- ‘Dressember’ Movement Celebrates Femininity to Hit Hard at Human Trafficking and Violence Against Women, at International Justice Mission: I raised a skeptical eyebrow when I learned about Dressember, but hey, hundreds of thousands of dollars raised is no small thing. I’m participating in this fundraiser this year, and if I meet my goal of $1200 (enough for a whole month’s worth of investigations), I will wear the same dress for all of December — eep! Thanks for considering donating!
The O’s are in the playoffs! This is big for JG, and by extension, for me. I have no idea what’s going on when I watch baseball (by which I mean, read while it is on), but I make up for it in enthusiasm! My sister got me a freebie shirt from a Nationals/Orioles game that has Nick Markakis on it, and so whenever he’s up to bat, JG says, “Look, it’s your guy!” and I shout, “MARKAKIS!” and then return to my book immediately.
In honor of the playoffs, I present this story of staggering ignorance on my part, mostly because whenever I think about it, I LOL. Yes, at my own expense.
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Over Memorial Day, all the siblings-in-law and spouses were at my in-laws’ house in the Poconos, and we happened to catch that cinematic masterpiece, Richie Rich, on TV. I had seen bits and pieces of it, and I knew the general premise, but I’d never seen the whole thing. We got to the part when Richie is playing baseball with guys I presumed were famous, but I decided to check anyway.
RA: Are these guys famous players?
Brother-in-law: That’s Reggie Jackson.
RA: So, yes?
BIL: You don’t know who Reggie Jackson is? Mr. October?!
RA: I don’t know anything about baseball!
BIL: He’s even wearing his uniform!
RA: It doesn’t have his name ON THE FRONT!
BIL: But it’s Mr. October!
RA: Why do you call him that? Was there a calendar or something?
Even as the words came out of my mouth, I knew that it was a monumentally stupid thing to ask. (Again.) Of course there wasn’t a calendar! Of course my BIL wouldn’t have referred to it if it did exist!
Too late. The whole room busted out laughing, and it still happens at the mere mention of “Mr. October.”
To be frank, when I started my job, my nighttime reading all but screeched to a dead halt for the first 2 weeks because I was so exhausted and my brain was so full. Then I became a kind of book gadfly this quarter: I kept running out of time on my library books, leaving them unfinished, re-borrowing them, skipping to another book in the meantime, borrowing books from friends, getting fatigued from think-y-er books, reading children’s books and fairy tales, all the while failing to log my “progress” in Goodreads. As someone who is very regimented about reading, I felt like a different person, and for a while, I was afraid that I’d really lost my reading groove. I feel more on top of it now, but I enjoyed my willy-nilly straying, once I got used to it. I felt like, so what if I want to read my old fairy tale books? So what if I take forever to read this collection of difficult journalism? ANYTHING CAN HAPPEN! Okay, not really, but I’m just saying: I was in this very weird reading mindset for a few months there, and I am only now emerging out of it.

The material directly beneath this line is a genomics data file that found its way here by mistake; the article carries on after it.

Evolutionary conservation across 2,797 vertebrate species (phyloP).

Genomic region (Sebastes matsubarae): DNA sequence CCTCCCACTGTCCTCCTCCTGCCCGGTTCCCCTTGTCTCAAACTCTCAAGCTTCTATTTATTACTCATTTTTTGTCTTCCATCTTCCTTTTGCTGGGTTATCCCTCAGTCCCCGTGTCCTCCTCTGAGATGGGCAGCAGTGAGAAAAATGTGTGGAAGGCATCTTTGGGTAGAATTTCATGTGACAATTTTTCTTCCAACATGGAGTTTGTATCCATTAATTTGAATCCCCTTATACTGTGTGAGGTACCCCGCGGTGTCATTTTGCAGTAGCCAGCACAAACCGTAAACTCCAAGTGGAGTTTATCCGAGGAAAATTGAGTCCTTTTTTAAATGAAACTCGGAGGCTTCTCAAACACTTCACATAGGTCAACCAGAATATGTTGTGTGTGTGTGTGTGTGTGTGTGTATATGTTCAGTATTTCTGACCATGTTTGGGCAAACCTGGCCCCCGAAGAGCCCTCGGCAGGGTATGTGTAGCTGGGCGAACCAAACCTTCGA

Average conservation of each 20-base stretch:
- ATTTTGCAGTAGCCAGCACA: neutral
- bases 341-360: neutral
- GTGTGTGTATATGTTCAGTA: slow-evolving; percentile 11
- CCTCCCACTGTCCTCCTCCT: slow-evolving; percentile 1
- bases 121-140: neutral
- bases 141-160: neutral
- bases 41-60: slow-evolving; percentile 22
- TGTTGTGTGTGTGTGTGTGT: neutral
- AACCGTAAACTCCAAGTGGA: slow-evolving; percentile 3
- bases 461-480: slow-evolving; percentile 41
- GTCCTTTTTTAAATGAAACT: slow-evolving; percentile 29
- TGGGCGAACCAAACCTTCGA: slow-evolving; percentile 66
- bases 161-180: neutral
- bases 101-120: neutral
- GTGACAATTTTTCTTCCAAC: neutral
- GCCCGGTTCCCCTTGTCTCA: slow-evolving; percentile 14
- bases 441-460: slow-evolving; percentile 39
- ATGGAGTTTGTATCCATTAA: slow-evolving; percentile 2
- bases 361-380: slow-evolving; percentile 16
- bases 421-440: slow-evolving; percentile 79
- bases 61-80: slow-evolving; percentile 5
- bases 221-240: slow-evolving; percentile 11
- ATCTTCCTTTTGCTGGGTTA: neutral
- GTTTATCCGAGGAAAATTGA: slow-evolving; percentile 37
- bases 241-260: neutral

All that to say: I finished 8 books (a new record low) plus 7 re-reads this quarter, but none of them bowled me over, other than my re-reads of old favorites that re-bowled me over. I’m not sure if it’s related to my flitting around. To be fair, there were no real duds, either, so I’m still at an even keel for my reading, but there are no books that cause me to shake someone by the shoulders and proclaim, “You MUST read this!” Instead, I’ve highlighted the books that I liked best, and maybe those books will compel you to press them in someone else’s hands.
In response to the question: “Would you recommend this book?” …
- Watership Down, by Richard Adams: I was a huge fan of the Redwall series when I was in middle school, and all of them had had a description on the cover that was something like, “In the grand tradition of Watership Down comes this adventure …” Yet, I never read Watership Down! So, I bought a used copy and brought it with me on our cruise this summer, and it was an excellent vacation read. Well, for the most part, until I realized that I do not enjoy rabbits, and some of the rabbit language was a little too much for me. Regardless, I was really swept away by the adventure story, and I could see and appreciate the foundations on which Redwall was built.
- More Home Cooking, by Laurie Colwin: I really liked this collection of essays, but not quiiite as much as I loved Home Cooking. It was more of the same and still delightful. Here’s a favorite line: “The table is a meeting place, a gathering ground, the source of sustenance and nourishment, festivity, safety, and satisfaction. A person cooking is a person giving: even the simplest food is a gift.”
- The New Kings of Nonfiction, edited by Ira Glass: It took me 2 tries to get through this (I ran out of time on my library copy), but I really liked this collection, which made me want to be a better writer. I didn’t love the David Foster Wallace piece (WHY with the footnotes?!) or the poker piece (it just seemed outdated), and this collection suffered from my #1 pet peeve of compilations: no citation of publication or date! Explain this to me, Ira Glass! Annnyway, my favorite pieces from the book were “Jonathan Lebed’s Extracurricular Activities,” by Michael Lewis; “The American Man, Age Ten,” by Susan Orlean; and “Losing the War,” by Lee Sandlin.